Arts & Culture, Nature & Environment, Travel & Leisure

Banjhakri Waterfalls


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Banjhakri waterfalls is a popular tourist spot near Gangtok in Sikkim.

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We decided today to visit Bankjhakri waterfalls with him due to its proximity to the city of Gangtok. It’s around 5 km from Gangtok. The 100-foot waterfall is set amidst dense greenery and the theme park itself is littered with ethnic sculptures and figurines of the Jhakri culture.

We visited Gangtok for a couple of days with Jaya’s father. He wanted to see the institute of Babai and the place too. We reached Gangtok yesterday.

The waterfall roars down from a height of say 70 feet. Enough facilities have been provided for the tourists to go closer to the waterfall.

The word ‘Banjhakri’ means a forest shaman. A shaman is a person regarded as having access to, and influence in, the world of benevolent and malevolent spirits, who typically enters into a trance state during a ritual, and practices divination and healing. Banjhākri and Banjhākrini are shamanic deities in the tradition of the Tamang people of Nepal. The two are a couple, and possibly different aspects of the same being.

These shamanistic practices are depicted via the figurines in this theme park. Some of these depict rituals, some healing ceremonies and others the initiation process in the life of a shaman.

A jhakri is required to identify the right boys and teach the technique secretly in his forest cave. And after the training the boys themselves became Jhakris being able to cure anybody affected by evil spirits.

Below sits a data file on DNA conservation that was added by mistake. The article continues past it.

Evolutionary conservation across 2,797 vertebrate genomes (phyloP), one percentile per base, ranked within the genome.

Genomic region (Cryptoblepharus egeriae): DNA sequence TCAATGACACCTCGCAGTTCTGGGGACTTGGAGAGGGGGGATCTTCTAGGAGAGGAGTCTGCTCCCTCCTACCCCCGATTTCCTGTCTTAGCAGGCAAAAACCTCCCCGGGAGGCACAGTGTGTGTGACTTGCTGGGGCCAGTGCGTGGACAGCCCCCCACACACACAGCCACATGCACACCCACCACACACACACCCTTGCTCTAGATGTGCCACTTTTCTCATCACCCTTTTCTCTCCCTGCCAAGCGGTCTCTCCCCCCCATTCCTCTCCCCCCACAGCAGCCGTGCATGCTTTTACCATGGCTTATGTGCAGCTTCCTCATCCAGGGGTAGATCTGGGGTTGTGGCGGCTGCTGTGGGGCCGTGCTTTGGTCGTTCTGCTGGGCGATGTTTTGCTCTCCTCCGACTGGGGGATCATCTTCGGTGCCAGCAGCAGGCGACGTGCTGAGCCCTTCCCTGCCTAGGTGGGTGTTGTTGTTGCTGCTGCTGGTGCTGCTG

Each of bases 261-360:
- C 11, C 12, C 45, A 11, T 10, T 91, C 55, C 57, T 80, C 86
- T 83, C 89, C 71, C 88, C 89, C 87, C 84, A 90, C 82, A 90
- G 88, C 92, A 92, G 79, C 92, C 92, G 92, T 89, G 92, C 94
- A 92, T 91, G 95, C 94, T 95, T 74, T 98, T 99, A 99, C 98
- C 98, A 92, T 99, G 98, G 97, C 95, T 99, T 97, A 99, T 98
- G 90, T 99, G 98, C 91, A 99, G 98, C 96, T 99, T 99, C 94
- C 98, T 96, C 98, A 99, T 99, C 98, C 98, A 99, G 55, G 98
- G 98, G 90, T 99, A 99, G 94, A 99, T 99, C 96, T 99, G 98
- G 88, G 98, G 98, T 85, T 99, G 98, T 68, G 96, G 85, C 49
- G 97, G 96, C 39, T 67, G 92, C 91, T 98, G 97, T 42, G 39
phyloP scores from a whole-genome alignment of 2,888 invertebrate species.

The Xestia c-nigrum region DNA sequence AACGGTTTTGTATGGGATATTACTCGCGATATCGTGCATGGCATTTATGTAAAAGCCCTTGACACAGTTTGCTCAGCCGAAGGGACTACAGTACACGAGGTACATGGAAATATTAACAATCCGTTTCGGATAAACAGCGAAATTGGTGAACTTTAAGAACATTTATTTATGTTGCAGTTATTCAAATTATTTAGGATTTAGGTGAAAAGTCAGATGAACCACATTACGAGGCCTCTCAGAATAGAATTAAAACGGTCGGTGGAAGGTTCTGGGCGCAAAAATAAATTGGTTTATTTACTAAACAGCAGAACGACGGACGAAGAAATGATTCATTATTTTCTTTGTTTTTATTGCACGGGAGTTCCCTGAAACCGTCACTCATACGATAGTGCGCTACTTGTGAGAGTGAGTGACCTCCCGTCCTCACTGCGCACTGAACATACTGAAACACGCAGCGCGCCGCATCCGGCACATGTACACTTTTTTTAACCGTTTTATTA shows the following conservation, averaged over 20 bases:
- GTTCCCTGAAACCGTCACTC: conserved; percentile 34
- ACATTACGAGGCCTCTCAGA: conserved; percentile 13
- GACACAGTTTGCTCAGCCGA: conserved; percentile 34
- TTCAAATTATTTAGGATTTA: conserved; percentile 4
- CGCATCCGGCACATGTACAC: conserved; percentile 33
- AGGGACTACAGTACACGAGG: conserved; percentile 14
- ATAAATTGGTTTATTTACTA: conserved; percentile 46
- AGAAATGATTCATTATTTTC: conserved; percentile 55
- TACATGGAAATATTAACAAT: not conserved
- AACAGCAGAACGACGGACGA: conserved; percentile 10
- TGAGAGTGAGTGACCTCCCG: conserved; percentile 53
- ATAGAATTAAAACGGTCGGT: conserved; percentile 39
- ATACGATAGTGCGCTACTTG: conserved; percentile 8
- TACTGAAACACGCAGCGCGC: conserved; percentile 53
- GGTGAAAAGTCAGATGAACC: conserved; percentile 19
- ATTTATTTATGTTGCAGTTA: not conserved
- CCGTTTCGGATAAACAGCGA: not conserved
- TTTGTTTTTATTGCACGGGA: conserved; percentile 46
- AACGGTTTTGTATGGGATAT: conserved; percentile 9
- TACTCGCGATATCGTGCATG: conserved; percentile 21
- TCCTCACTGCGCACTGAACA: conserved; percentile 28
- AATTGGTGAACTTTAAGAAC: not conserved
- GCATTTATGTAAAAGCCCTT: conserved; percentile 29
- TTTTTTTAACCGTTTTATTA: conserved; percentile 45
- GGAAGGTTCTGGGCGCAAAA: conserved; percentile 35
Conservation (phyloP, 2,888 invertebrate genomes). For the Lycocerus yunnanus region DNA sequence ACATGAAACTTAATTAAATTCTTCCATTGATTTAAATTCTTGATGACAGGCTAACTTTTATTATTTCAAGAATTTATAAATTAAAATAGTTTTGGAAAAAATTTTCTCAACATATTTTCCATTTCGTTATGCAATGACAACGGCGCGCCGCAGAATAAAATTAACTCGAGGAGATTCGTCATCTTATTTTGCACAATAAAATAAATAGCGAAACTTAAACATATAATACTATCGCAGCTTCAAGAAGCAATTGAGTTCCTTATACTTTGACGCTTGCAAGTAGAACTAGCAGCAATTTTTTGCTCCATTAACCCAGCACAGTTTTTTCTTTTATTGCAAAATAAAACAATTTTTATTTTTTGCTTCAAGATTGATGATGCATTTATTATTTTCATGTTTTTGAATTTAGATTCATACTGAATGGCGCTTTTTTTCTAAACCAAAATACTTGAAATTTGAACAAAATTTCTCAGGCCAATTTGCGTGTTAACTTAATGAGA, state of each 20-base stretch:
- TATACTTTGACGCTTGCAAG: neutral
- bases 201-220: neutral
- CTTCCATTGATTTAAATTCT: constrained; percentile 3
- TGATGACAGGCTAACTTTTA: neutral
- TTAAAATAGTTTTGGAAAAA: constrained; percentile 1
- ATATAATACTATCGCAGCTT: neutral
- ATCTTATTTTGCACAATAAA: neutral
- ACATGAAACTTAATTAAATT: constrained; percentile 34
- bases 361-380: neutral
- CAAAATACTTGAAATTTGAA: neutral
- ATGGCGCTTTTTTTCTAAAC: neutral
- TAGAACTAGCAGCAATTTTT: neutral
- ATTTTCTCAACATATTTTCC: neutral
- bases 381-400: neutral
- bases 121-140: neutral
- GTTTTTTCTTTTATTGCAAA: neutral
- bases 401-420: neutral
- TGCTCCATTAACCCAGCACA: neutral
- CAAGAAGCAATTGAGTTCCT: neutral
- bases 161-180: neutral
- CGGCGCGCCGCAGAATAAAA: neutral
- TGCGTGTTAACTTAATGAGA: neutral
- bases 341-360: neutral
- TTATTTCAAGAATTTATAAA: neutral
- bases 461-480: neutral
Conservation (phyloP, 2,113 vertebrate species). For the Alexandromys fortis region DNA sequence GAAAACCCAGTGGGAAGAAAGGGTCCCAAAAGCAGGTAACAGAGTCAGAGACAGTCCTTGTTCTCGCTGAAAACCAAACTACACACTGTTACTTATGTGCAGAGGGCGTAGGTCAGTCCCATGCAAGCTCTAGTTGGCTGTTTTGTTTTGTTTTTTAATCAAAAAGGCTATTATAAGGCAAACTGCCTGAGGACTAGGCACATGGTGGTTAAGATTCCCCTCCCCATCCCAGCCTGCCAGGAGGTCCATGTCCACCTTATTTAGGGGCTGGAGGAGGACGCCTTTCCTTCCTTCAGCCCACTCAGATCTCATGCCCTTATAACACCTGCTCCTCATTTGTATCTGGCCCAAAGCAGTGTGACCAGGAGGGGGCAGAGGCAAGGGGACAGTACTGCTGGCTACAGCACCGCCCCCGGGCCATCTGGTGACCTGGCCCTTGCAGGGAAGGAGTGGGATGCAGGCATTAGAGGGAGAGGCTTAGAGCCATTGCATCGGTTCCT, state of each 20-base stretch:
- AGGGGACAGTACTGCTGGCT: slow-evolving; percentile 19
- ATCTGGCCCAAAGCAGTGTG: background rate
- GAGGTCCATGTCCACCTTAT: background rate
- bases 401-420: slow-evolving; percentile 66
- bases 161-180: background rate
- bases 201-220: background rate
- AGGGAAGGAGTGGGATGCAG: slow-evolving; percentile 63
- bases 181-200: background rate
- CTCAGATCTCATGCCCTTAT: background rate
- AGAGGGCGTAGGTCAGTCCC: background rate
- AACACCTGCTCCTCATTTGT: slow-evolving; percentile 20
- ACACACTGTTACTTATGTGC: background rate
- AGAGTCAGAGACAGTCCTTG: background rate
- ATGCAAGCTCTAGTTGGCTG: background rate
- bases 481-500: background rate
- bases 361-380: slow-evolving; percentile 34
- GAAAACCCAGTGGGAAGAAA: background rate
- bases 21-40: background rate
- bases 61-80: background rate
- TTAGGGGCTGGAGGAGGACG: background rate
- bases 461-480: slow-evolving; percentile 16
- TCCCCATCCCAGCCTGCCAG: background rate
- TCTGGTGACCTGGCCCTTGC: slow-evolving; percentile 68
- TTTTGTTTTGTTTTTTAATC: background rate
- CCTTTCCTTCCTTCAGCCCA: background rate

Sikkimese style bridges have been built over the water streams and that lead to small view points from where one can get great shots of the waterfall.

Baba couldn’t walk up the stairs to reach the waterfall area, so he sat near the stairs leading to the waterfall and was watching some local boys catching fish in the stream.

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Angling enthusiasts can find out about the fishing spots along the stream which runs merrily through the Banjhakri Falls Energy Park.

There is also a cafeteria in the exhibition center. It even hosts some decent momo stalls.

Nothing beats a hot plate of momo, aloo dum and a steaming hot cup of tea on a afternoon here. The items were so nicely cooked that we repeated the orders.  Then we returned to our hotel in Gangtok via Hanumantok, Ganeshtok and MG Road.

It’s a nice place and worth a visit. It should be on every Gangtok visitor’s itinerary.

Please share with me your thoughts and comments. Thank you!

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